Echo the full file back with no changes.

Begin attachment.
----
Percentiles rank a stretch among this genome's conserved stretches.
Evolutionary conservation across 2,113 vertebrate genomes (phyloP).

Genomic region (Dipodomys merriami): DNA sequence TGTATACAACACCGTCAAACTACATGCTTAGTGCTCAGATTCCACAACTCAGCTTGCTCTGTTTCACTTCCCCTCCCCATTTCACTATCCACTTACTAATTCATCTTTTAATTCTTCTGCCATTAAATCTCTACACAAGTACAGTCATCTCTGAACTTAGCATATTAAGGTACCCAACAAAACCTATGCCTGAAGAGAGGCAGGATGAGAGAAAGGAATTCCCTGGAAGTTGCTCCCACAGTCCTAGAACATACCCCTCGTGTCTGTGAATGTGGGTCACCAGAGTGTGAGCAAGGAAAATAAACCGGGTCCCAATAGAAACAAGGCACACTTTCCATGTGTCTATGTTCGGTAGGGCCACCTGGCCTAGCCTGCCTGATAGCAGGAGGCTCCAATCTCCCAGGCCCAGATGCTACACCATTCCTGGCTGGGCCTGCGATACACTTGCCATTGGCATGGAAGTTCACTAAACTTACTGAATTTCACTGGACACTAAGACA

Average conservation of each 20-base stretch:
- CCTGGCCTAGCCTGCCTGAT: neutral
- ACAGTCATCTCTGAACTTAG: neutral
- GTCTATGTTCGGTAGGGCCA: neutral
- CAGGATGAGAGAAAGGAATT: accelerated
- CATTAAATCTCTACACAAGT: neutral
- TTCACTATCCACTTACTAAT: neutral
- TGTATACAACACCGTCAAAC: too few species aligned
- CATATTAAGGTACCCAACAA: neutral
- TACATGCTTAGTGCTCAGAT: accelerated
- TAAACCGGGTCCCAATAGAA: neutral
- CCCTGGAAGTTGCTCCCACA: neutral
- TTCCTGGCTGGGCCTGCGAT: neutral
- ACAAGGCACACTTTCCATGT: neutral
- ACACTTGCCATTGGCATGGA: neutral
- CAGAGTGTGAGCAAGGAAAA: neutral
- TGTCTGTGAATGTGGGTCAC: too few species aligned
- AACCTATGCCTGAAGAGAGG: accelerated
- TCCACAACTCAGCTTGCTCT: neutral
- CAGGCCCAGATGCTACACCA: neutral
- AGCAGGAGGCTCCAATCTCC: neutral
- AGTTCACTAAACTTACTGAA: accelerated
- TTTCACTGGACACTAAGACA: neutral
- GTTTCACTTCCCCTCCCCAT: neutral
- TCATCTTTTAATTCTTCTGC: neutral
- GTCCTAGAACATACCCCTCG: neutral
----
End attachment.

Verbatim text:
Percentiles rank a stretch among this genome's conserved stretches.
Evolutionary conservation across 2,113 vertebrate genomes (phyloP).

Genomic region (Dipodomys merriami): DNA sequence TGTATACAACACCGTCAAACTACATGCTTAGTGCTCAGATTCCACAACTCAGCTTGCTCTGTTTCACTTCCCCTCCCCATTTCACTATCCACTTACTAATTCATCTTTTAATTCTTCTGCCATTAAATCTCTACACAAGTACAGTCATCTCTGAACTTAGCATATTAAGGTACCCAACAAAACCTATGCCTGAAGAGAGGCAGGATGAGAGAAAGGAATTCCCTGGAAGTTGCTCCCACAGTCCTAGAACATACCCCTCGTGTCTGTGAATGTGGGTCACCAGAGTGTGAGCAAGGAAAATAAACCGGGTCCCAATAGAAACAAGGCACACTTTCCATGTGTCTATGTTCGGTAGGGCCACCTGGCCTAGCCTGCCTGATAGCAGGAGGCTCCAATCTCCCAGGCCCAGATGCTACACCATTCCTGGCTGGGCCTGCGATACACTTGCCATTGGCATGGAAGTTCACTAAACTTACTGAATTTCACTGGACACTAAGACA

Average conservation of each 20-base stretch:
- CCTGGCCTAGCCTGCCTGAT: neutral
- ACAGTCATCTCTGAACTTAG: neutral
- GTCTATGTTCGGTAGGGCCA: neutral
- CAGGATGAGAGAAAGGAATT: accelerated
- CATTAAATCTCTACACAAGT: neutral
- TTCACTATCCACTTACTAAT: neutral
- TGTATACAACACCGTCAAAC: too few species aligned
- CATATTAAGGTACCCAACAA: neutral
- TACATGCTTAGTGCTCAGAT: accelerated
- TAAACCGGGTCCCAATAGAA: neutral
- CCCTGGAAGTTGCTCCCACA: neutral
- TTCCTGGCTGGGCCTGCGAT: neutral
- ACAAGGCACACTTTCCATGT: neutral
- ACACTTGCCATTGGCATGGA: neutral
- CAGAGTGTGAGCAAGGAAAA: neutral
- TGTCTGTGAATGTGGGTCAC: too few species aligned
- AACCTATGCCTGAAGAGAGG: accelerated
- TCCACAACTCAGCTTGCTCT: neutral
- CAGGCCCAGATGCTACACCA: neutral
- AGCAGGAGGCTCCAATCTCC: neutral
- AGTTCACTAAACTTACTGAA: accelerated
- TTTCACTGGACACTAAGACA: neutral
- GTTTCACTTCCCCTCCCCAT: neutral
- TCATCTTTTAATTCTTCTGC: neutral
- GTCCTAGAACATACCCCTCG: neutral